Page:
Dustin Steinhoff, Staff Writer

Coders, artists, video game designers, and video game enthusiasts from around the St. Louis area gathered at UMSL last weekend for the Global Game Jam, an event that challenges professionals, hobbyists and newcomers alike to come together and create a working game over the course of a single weekend.

The 2018 St. Louis Global Game Jam ran from January 26 to January 28 and took place on the third floor of the Millennium Student Center. The Century Rooms were open for the duration of the weekend and participants were allowed to leave or stay for as long as they pleased over the course of 48 hours.

In order to encourage creativity, each Game Jam has a theme that the participants must incorporate into their games. The theme for this event was “transmission.” This theme inspired a wide variety of unique games.

One of the groups participating in the event was a six-person team of professionals called Jokes Too Far. The members of Jokes Too Far participate in Global Game Jams to have fun and challenge themselves. Their game focused on a satellite sending transmissions from one point to another, but also implemented music into the gameplay to create a more dynamic experience.

“Every time you send a transmission, it adds a track to the music that is currently playing,” explains Mark Hall, a member of Jokes Too Far. “The more transmissions you send, the more fleshed out the music gets.”

Bryan Maynard and Sarah Blankenship created a game that Maynard describes as, “a creepy pick-up game.” The game centers around collecting lettered cubes spelling out messages that someone is trying to transmit to the player, with the initial message as a cryptic “HELP.”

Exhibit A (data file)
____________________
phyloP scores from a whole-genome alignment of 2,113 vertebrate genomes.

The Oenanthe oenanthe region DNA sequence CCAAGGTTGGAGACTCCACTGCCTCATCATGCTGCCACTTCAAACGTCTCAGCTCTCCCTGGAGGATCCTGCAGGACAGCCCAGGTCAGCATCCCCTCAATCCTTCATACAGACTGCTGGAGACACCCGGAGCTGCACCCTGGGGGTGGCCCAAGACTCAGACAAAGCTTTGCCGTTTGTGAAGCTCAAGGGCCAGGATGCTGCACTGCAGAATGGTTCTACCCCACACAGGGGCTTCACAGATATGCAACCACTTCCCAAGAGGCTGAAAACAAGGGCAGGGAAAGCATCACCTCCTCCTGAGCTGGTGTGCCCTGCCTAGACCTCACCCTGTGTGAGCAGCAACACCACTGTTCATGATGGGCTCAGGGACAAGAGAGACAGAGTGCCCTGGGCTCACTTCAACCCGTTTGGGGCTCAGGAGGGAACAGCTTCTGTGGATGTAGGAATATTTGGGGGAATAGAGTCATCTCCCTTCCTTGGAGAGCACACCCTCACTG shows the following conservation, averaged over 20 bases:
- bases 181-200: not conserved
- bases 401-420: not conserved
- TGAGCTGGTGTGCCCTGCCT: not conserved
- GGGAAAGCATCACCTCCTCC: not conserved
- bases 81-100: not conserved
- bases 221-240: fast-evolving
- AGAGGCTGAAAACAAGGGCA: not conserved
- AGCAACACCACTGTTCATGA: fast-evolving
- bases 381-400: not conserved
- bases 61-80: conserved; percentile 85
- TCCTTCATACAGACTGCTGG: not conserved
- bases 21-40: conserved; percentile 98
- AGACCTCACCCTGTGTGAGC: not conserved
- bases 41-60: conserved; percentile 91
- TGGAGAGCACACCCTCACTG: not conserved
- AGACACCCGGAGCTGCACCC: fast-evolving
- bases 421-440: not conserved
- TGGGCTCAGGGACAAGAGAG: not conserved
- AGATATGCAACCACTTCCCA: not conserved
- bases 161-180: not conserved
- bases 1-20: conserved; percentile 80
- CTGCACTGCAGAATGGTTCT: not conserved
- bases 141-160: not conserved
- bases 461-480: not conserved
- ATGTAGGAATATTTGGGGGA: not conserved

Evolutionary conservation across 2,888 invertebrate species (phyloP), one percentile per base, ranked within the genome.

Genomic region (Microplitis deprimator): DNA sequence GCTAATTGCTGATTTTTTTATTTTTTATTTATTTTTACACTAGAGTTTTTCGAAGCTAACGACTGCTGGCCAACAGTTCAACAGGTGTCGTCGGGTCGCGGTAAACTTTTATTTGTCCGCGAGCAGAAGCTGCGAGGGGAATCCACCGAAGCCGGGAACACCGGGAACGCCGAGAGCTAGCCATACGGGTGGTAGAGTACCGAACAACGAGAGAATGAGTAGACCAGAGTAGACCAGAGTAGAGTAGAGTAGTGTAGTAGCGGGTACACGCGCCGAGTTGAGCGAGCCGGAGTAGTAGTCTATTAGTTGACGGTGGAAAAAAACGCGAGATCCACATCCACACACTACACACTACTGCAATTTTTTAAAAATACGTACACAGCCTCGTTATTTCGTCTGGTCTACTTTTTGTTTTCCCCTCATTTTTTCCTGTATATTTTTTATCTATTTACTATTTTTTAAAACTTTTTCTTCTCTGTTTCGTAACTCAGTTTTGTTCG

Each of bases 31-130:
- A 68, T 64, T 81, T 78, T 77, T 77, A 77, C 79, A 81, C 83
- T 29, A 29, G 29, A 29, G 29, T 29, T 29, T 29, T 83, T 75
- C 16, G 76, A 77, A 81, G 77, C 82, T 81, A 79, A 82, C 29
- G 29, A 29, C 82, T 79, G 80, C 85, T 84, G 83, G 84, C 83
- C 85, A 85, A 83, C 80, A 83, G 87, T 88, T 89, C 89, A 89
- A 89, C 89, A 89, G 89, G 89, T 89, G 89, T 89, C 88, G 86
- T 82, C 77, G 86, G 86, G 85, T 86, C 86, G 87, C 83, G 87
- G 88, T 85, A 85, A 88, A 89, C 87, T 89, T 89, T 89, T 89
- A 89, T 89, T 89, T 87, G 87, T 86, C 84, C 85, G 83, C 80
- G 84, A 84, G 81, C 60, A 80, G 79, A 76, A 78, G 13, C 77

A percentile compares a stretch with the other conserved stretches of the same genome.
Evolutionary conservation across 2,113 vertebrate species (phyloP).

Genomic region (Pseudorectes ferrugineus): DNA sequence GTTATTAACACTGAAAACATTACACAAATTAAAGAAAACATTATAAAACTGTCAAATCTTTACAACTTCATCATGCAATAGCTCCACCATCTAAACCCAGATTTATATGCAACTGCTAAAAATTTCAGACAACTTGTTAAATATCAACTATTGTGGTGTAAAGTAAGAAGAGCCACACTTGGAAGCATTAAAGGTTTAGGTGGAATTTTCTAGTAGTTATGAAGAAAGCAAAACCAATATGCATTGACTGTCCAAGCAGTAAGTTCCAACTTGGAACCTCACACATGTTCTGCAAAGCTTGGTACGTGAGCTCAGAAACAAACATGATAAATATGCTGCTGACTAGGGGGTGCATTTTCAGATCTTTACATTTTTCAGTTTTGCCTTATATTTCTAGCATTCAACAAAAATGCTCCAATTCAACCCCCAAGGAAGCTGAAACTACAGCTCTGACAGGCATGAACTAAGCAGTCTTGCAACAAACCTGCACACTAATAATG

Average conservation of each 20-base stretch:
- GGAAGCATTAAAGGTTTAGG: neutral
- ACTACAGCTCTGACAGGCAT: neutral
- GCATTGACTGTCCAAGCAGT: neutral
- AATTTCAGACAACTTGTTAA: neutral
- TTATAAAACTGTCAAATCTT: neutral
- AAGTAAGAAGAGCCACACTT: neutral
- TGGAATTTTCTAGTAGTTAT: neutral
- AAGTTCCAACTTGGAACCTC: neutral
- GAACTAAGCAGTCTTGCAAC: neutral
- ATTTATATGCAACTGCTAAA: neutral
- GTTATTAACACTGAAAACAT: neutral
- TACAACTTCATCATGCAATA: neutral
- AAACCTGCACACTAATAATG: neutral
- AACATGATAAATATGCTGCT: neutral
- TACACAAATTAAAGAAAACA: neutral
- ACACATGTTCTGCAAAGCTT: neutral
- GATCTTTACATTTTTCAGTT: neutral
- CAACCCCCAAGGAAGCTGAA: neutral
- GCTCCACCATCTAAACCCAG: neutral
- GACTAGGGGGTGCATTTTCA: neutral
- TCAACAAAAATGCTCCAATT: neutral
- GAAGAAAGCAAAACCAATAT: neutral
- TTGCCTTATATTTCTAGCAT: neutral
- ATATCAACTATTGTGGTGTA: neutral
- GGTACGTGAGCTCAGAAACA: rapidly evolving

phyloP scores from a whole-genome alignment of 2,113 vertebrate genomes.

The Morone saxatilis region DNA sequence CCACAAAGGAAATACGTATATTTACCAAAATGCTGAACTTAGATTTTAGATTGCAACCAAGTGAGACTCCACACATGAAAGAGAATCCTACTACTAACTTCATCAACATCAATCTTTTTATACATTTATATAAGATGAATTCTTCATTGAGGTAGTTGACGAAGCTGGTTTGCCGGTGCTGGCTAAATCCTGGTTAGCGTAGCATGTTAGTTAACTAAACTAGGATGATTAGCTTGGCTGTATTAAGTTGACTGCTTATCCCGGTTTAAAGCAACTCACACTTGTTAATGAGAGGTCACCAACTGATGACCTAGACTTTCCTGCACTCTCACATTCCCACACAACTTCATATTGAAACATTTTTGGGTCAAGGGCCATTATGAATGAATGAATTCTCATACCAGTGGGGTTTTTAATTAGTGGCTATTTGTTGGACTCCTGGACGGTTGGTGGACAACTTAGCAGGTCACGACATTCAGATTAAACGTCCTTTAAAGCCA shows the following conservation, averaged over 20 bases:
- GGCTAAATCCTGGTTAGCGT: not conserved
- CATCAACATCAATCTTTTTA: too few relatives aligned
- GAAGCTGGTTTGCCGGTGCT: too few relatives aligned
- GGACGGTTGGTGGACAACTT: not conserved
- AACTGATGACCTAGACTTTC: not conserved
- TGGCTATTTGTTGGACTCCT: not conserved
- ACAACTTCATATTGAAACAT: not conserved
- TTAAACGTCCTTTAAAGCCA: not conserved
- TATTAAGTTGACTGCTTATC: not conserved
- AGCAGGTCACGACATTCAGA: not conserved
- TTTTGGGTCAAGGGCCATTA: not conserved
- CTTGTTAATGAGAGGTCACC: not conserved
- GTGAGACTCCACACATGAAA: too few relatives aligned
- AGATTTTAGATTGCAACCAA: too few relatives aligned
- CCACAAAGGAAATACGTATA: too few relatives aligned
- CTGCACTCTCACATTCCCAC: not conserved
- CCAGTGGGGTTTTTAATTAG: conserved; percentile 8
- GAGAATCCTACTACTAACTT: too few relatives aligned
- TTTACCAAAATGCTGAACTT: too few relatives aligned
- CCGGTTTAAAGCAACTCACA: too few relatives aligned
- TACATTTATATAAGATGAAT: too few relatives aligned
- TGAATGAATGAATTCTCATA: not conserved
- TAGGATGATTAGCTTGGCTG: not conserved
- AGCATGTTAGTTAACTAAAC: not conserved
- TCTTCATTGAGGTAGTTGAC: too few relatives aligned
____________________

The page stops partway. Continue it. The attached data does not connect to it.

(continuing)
While the majority of games made at the event are digital, participants are also able to create physical games consisting of boards or cards. Alexius Gandy, graduate, management information systems, has been attending the Game Jam since 2015. This year, Gandy brought her niece to participate in the event. Together, they created a matching card game called Mission Match.

With the Game Jam’s limited timeframe, the creators are always racing the clock, trying to get their game to a playable state before the event ends, presenting challenges and sometimes causing things to get overlooked. Jacob Taylor, an UMSL alumni that majored in computer science, recalls an oversight that occurred due to late-night coding.

“We were creating code to shoot projectiles and suddenly it was spawning thousands of these projectiles and crashing the Unity editor,” Taylor explained. “We had not set some things up correctly to destroy the projectiles once they collided.”

While the Game Jam’s time limitation can bring some stress, some participants find it to be a motivator to finish their game on time and make sure the scope of the game they want to make is doable in the time frame that is given.

“The time restraint is really good for trying new things, but forcing limited scope,” Maynard said. “When I am working on my own games outside of here, scope is a big problem. I never start out wanting to make ‘Final Fantasy,’ but somehow it always gets to that point. The time limit is really helpful to maintain focus.”

Many participants took the Game Jam as a chance to learn more about programs and gain experience working out of their comfort zones.

“[The Game Jam] is a good way to challenge yourself as a developer, pick up new skills as an artist, or make music,” Hall said.

In addition to the technical skills being put to use and learned, the Game Jam can also teach useful skills like communication and organization.

“This is an opportunity to work with people you do not know and to work towards a goal,” Gandy said. “With all of these events, you can learn and build upon your academic standing by participating and by fully being present in the event. We will all get better and learn through this event.”

On Sunday afternoon, the games were submitted and, as a weekend of hard work, game-breaking bugs, and aching fingers ended, all the participants can sit back and appreciate their finished products.